The “Draper” Self Portrait

Source: https://en.wikipedia.org/wiki/Don_Draper

Source: https://en.wikipedia.org/wiki/Don_Draper

I have been  recuperating from dental surgery and used my time to binge watch “Mad Men”.

After completing season one, I think I have discovered  a phenomenon:


The Draper Self Portrait. (follow the link to tweet)

I referenced Mad Men in my last post . Don Draper is fictional member of a culture where image and not truth,  is king. In a scene from season one Don is exposed as being a fraud to the owner of the ad agency.

The owner responds to the information by saying:

“The Japanese have a saying: a man is whatever room he is in, and right now Donald Draper is in this room.”

 In short the owner could care less what the facts were about Mr. Draper. The ad agency embraced the image of Don. The truth of his story was irrelevant.

Don Draper created an image of himself, just like an artist paints a portrait.

The self portrait has a long tradition in art. .  VanGogh-self-portrait-with_bandaged_ear-e1401893141423

Van Gogh painted a series of self portraits that were emotionally honest.  Some portraits showed him at work at the easel, in a large sun hat, or smoking a pipe. A portrait of Van Gogh with a bandage around his head from a self inflicted injury is an image of the man and a portrait of his inner struggles.

Many artists have used themselves as models. Picasso, Rembrandt, Frieda Kahlo and Salvador Dali, to name a few. The self portrait is a common lesson in the art studio and possibly the most dreaded.  Most artists have a hard time looking at themselves in the mirror and reproducing an accurate image.


Alice Neal is my queen of the self portrait.   She was a born in 1900, a descendant of a signature of the declaration of independence,  was figurative painter who began her career in the 20’s, left the comfort of her home to work in Cuban artist colony, had a rich love life, raised a son, settled Spanish Harlem in 40’s and she continued working relentlessly on painting honest portraits of anyone who would sit for her.

She didn’t gain international fame until the 60’s and died in 1984.  Her self portrait depicts a women totally comfortable with herself and paying little attention to what the world perceives: The Anti Don Draper.

recource: http://www.aliceneel.com/

recource:
http://www.aliceneel.com/


 

There aren’t many Alice Neel’s in this world.  This week in the news there was a Don Draper gone bad.

Rachel Dolezal was a leader of a local chapter of the NAACP. She also taught an African American studies course at a local college and served on a citizen’s review board as a representative of the African American community.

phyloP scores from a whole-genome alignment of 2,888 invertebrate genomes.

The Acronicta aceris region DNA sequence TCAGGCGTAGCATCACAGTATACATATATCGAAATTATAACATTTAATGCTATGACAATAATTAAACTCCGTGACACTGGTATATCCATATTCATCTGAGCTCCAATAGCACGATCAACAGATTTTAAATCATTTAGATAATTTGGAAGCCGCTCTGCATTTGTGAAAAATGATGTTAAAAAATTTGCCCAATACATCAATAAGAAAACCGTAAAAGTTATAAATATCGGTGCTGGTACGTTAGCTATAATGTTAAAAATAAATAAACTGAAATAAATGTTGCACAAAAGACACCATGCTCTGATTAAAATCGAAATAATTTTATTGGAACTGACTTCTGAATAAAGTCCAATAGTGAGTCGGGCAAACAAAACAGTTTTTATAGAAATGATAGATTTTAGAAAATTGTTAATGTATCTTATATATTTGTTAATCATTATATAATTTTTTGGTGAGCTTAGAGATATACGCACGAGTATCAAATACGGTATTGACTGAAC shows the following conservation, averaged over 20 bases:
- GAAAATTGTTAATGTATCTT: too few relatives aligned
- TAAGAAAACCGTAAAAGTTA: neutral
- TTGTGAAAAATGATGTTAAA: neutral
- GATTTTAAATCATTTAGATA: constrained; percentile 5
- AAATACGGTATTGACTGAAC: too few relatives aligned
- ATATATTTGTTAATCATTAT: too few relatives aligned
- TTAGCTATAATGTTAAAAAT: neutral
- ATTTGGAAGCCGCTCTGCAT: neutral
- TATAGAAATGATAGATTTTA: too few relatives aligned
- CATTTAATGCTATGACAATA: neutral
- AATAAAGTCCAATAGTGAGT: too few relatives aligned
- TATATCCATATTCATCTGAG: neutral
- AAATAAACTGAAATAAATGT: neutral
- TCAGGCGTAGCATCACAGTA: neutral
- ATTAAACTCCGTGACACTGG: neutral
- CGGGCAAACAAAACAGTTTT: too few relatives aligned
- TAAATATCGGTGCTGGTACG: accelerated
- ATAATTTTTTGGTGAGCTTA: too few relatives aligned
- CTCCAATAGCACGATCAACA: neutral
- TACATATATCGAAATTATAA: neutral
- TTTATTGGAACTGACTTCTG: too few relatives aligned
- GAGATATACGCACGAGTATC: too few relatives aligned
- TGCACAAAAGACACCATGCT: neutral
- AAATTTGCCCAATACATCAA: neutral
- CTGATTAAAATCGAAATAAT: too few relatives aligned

Up until last week most people thought she was black. As it turns out Rachel is caucasian. Her parents  outed her and now she has to explain her own Draper Portrait.

Source: globalnewsconnect.com

Source:
globalnewsconnect.com Quote from Rachel Dolezal / NPR

 

“I was drawing self-portraits with the brown crayon instead of the peach crayon,” she said. “That was how I was portraying myself.”

 

 

Like all people who reinvent themselves and use a misleading or fraudulent information about their lives there is a reason; a back story. Rachel was raised in a family that adopted four black kids when she was in her teens. Having two adopted kids, I know from experience that adopted children bring baggage even in the best of circumstances. This affects family dynamics at every stage of development and into adulthood.

Another part of the back story is that Rachel married a black man and had a son. She became the sole parent and has expressed that her need to be an adequate mother to a black child as another factor in her choosing to identify as a black person.

I am sure the story is much deeper, but the tragic nature of Rachel Dolezal’s “Draper Portrait” is that she seems unable to accept, let alone embrace  her true self.


 

Vivian Maier Source: http://www.vivianmaier.com/

Vivian Maier
Source: http://www.vivianmaier.com/

 


Art can play a role in self awareness. Making the effort to craft an authentic message and bravely putting it out to the world is at the heart of the creative process.


Street photographer Vivian Maier was accidently discovered by the art world after her death. During her life she spent her time taking care of kids as nanny and dragging her charges around Chicago as she photographed compulsively. What Vivian could not do was share her work with world and in my opinion prevented,  her own healing by hiding her gift.

 A by product of the creative process is self awareness and self acceptance.

 

I am so grateful to be in my studio creating.

Until next time……

Margaret